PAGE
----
What if I start car first to pump 2.6 quarts of old fluid out from the transmission return line without draining from the transmission oil pan and then proceed with putting the 3.6 quart of new ATF in as instructed in the guide?

    • hardlymoving profile image

      hardlymoving 2 years ago from Memphis, TN


      Yes, you could do that assuming you know for certain that you have 2.6 qts of oil that the transmission pump will draw. The problem is you run the risk of pumping ALL the oil out BEFORE you have the chance to replace the oil fluid. Regardless, its impossible to drain all the fluid out of the lines and transmission ... you're going to get a mixture of old with new fluid. I recommend you pump up to a point then fill with new until the fluid comes out red.

    • jesse 2 years ago

      I don't why people think camry is the bast car I have 2012 camry with 40000 miles transmission have problem dealers no worst car I naver buy again

    • Joe 2 years ago

      I disagree on the Dex VI recommendation...

      "Dexron VI-the newest GM ATF, it was developed specifically for the new six-speed automatic and is a synthetic blend (meaning it has some conventional base stocks). That transmission has tighter internal tolerances and required a fluid that had higher shear strength that Dexron III. It was introduced with the 2006 models. GM considers Dexron VI to be "backward compatible," meaning GM recommends it for use in any vehicle that originally used any earlier version of Dexron and that it can be mixed with them. However, GM specifically recommends against using Dexron VI in non-GM made vehicles that used Dexron III as original equipment. It is also the specified ATF in certain non-GM models that use GM transmissions, such as BMW. It is not, however, specified for GM brand vehicles that have non-GM transmissions, as mentioned above, or are imported to the United States."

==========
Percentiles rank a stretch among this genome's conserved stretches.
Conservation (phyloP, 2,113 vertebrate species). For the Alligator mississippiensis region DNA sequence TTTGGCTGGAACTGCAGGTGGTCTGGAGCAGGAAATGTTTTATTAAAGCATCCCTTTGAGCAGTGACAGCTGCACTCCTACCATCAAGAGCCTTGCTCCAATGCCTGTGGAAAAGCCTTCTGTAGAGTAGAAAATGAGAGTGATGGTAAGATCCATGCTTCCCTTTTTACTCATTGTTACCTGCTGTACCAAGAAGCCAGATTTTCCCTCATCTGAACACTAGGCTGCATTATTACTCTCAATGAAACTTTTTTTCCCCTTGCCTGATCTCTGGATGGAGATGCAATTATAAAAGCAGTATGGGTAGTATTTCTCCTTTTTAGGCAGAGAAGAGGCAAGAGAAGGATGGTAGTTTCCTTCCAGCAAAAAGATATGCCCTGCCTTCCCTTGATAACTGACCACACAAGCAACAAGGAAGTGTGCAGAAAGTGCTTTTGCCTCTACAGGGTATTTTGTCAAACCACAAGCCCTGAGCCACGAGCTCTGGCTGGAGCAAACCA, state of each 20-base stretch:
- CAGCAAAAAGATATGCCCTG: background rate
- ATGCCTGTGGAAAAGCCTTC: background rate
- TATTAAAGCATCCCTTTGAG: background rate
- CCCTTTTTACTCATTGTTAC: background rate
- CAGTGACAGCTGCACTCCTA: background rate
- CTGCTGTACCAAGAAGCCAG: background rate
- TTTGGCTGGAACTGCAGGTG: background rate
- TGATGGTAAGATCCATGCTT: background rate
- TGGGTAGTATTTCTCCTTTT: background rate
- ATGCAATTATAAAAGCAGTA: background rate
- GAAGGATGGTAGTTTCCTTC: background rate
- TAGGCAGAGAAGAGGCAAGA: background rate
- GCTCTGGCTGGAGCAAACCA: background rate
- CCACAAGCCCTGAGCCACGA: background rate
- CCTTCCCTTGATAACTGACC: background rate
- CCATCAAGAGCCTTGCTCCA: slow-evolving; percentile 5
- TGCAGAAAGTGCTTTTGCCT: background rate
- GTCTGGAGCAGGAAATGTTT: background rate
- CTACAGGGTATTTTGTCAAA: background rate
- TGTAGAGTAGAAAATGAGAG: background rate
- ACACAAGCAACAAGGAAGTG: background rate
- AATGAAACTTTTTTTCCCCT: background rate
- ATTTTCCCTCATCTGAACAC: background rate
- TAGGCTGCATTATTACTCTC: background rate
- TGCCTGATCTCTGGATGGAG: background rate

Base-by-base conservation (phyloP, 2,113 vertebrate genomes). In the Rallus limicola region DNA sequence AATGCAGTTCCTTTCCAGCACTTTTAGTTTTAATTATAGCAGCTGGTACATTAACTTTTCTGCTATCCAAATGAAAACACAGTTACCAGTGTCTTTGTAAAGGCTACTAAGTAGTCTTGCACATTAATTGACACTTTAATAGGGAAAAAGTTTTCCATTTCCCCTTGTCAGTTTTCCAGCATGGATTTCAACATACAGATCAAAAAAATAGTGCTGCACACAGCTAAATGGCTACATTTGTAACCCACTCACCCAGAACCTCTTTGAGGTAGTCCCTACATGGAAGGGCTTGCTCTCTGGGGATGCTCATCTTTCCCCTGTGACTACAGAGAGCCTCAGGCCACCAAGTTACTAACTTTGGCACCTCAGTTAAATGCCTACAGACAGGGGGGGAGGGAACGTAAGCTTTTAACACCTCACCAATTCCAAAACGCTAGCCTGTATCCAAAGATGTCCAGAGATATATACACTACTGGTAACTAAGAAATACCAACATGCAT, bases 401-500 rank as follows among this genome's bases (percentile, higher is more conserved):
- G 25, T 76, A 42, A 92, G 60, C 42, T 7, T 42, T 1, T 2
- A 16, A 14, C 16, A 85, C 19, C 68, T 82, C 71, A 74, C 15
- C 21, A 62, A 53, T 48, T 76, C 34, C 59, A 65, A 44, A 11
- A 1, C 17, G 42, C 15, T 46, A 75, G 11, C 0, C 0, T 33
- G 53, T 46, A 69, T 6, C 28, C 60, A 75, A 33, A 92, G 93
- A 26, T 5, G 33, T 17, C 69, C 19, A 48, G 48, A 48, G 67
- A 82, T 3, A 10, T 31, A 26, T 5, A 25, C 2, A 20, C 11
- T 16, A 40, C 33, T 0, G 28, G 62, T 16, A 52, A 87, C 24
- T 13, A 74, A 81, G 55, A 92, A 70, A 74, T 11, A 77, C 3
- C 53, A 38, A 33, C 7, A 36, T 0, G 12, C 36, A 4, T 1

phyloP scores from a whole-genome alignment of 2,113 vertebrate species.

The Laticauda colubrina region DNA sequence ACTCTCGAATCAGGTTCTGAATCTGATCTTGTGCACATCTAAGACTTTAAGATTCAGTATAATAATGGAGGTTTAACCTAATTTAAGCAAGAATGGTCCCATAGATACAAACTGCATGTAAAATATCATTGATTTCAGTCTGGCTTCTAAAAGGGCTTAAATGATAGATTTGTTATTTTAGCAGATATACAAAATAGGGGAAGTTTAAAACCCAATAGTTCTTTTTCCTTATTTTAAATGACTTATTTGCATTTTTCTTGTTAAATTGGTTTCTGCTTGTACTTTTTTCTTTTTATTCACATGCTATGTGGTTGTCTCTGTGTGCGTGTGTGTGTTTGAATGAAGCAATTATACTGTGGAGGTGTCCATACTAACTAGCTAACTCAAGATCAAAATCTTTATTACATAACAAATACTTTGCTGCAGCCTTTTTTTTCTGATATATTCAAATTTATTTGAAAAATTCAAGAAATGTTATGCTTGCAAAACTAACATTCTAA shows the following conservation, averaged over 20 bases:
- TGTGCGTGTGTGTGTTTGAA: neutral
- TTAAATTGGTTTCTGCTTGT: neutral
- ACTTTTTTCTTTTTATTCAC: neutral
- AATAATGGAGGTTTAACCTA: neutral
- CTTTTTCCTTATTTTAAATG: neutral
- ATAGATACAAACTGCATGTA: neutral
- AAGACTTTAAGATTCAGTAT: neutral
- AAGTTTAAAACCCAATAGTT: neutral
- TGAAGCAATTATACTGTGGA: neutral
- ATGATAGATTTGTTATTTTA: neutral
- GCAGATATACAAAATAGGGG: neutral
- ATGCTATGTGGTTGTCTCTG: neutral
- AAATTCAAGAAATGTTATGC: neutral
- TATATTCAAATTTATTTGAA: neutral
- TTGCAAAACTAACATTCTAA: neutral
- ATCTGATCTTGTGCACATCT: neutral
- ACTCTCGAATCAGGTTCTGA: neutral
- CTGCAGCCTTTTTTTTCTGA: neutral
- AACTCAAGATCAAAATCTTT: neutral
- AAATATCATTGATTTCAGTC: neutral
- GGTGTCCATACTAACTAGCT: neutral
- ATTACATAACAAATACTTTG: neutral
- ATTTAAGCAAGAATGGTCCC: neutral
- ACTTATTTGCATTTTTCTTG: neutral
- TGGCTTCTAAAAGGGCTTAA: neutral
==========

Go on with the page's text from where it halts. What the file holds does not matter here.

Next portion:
NOTE: Dexron VI is not recommended for: Pontiac Vibe and Wave, Chevy Aveo, Epica, and Equinox, Saturn ION with CVT or AF23 transmission, Saturn Vue with CVT, AF33 or 5AT transmissions, or 1991-2002 Saturn S. These are vehicles with transmissions that were not manufactured by General Motors.

    • hardlymoving profile image

      hardlymoving 2 years ago from Memphis, TN


      And your point is??? I've used it in the Camry, Avalon, ES300, Corolla, I30, Maxima, etc. all with excellent results.

    • Rohit Shete 2 years ago